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If we're looking for meaning, let's remember the brands that stepped up to help when this ends

Caitlin McBride


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M.A.C Viva Glam Spokesperson Ariana Grande

M.A.C Viva Glam Spokesperson Ariana Grande

A researcher works on a hand cream in the laboratory of the perfume and cosmetics research centre of French multinational luxury group LVMH

A researcher works on a hand cream in the laboratory of the perfume and cosmetics research centre of French multinational luxury group LVMH

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M.A.C Viva Glam Spokesperson Ariana Grande

Humans tend to have disappointingly short memories.

While history repeats itself on a shorter cycle these days, the COVID-19 pandemic marks the first time in generations that Government-mandated quarantine has been imposed around the world, providing ample time to plant the seeds of food for thought.

Being locked behind closed doors for hours on end sets the scene for reflection - probably more than we’re comfortable with - but it means there’s no excuse to forget what we will have learned when our new normal comes to an end. In particular, how we spend our money and with whom.

Some brands stepped up to the plate early on. For example, within one week of the virus spreading in France, LVMH, the luxury umbrella company of Louis Vuitton, Moët & Chandon et al., began using their facilities to develop hand sanitiser to distribute free of charge for citizens. Kylie Jenner and COTY are working to donate one million dollars’ worth of hand sanitiser to donate to first responders and frontline workers.

Ralph Lauren announced last week that it was making a $10 million donating to relief efforts and MAC Cosmetics’ Viva Glam fund donated the same amount for the same purpose.

Dolly Parton made a personal donation of one million dollars to Vanderbilt University after learning of their cutting-edge research in developing a coronavirus vaccine. Revolve, the influencer-led brand, gave 10,000 masks, while designers like Balenciaga and Cristian Siriano are also using their resources to make face masks for hospital workers in the US. GAP and Canada Goose are making medical scrubs. Gucci has given more than one million surgical masks and supplied 55,000 medical overalls.

H&M was an early adopter of using its facilities and supply chain access to make much-needed scrubs to be supplied globally.

In Ireland, Mink, a Dublin-based nail salon donated 1,500 face masks to Holles Street after owner Kate Verling, who was pregnant with her first child, felt morally obligated to contribute. Thérapie Clinic donated its entire stock of personal protective equipment (PPE) - worth €50,000 - to nursing homes and hospitals most in need.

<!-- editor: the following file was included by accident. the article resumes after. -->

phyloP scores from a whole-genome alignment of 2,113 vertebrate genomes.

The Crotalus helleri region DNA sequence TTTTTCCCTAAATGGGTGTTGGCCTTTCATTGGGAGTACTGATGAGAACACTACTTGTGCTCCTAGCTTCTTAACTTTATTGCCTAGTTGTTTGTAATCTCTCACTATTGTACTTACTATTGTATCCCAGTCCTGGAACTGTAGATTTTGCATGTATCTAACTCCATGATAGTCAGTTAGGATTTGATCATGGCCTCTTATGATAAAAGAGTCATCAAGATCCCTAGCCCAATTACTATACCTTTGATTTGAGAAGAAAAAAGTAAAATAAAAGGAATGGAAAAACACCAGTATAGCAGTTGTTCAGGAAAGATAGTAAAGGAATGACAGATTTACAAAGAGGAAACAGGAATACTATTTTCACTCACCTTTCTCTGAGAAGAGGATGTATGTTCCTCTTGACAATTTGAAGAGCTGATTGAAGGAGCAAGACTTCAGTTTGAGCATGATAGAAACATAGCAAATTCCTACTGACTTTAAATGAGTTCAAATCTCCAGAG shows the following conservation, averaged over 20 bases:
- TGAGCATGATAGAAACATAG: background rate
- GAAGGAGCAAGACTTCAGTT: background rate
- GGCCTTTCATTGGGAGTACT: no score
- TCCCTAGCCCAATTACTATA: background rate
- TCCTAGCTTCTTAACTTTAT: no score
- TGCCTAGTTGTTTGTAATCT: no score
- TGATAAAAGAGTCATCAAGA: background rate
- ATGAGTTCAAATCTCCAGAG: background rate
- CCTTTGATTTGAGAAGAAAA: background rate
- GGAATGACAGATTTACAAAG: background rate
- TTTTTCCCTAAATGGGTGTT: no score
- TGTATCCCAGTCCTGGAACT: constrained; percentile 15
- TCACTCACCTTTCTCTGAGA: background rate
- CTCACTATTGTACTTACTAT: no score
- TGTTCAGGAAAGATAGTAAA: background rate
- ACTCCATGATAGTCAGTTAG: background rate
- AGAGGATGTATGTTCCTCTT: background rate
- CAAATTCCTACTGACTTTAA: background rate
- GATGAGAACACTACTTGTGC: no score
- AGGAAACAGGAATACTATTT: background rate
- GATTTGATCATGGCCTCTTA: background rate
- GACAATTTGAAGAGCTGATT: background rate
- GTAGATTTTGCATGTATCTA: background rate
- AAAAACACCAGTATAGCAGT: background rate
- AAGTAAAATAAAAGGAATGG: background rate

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A researcher works on a hand cream in the laboratory of the perfume and cosmetics research centre of French multinational luxury group LVMH

A researcher works on a hand cream in the laboratory of the perfume and cosmetics research centre of French multinational luxury group LVMH

A researcher works on a hand cream in the laboratory of the perfume and cosmetics research centre of French multinational luxury group LVMH

Max Benjamin is donating all of its profits to ALONE for the month of April.

And in the hospitality sector, Irish hotel group Choice Hotels gave €250,000 worth of stays to frontline workers. ‘Feed the Heroes’, a GoFundMe to supply doctors, nurses and first responders with meals, has become a runaway success.

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What has become glaringly obvious amid the stream of press releases about companies doing their part is the deafening silence from others. Independent brands, already under insurmountable pressure, should not be expected to go deep into the red to contribute; but those that do should be rightfully celebrated all the more for making such significant financial sacrifices.

The relentless retail war between independent stores and conglomerates continues, the former of which are struggling to keep the lights on while the world is on lockdown. 'Supporting locally' is a phrase beaten into us as globalisation tightens its grip, but it suddenly has a more meaningful impact.

As the influencer backlash has already taken effect less than one month into lockdown, how and where we spend our money now and in the future has more ethical ramifications than ever.

It’s unclear when the world will return to normal - and what that normal will look like. Unemployment is at a new high with 500,000 people out of work as a result of the crisis, so the redistribution of jobs will also take time and thus, so will spending of disposable income.

But when that time comes, let’s remember who contributed when humanity needed them most; and try to extend our memory's lifespan this time around.


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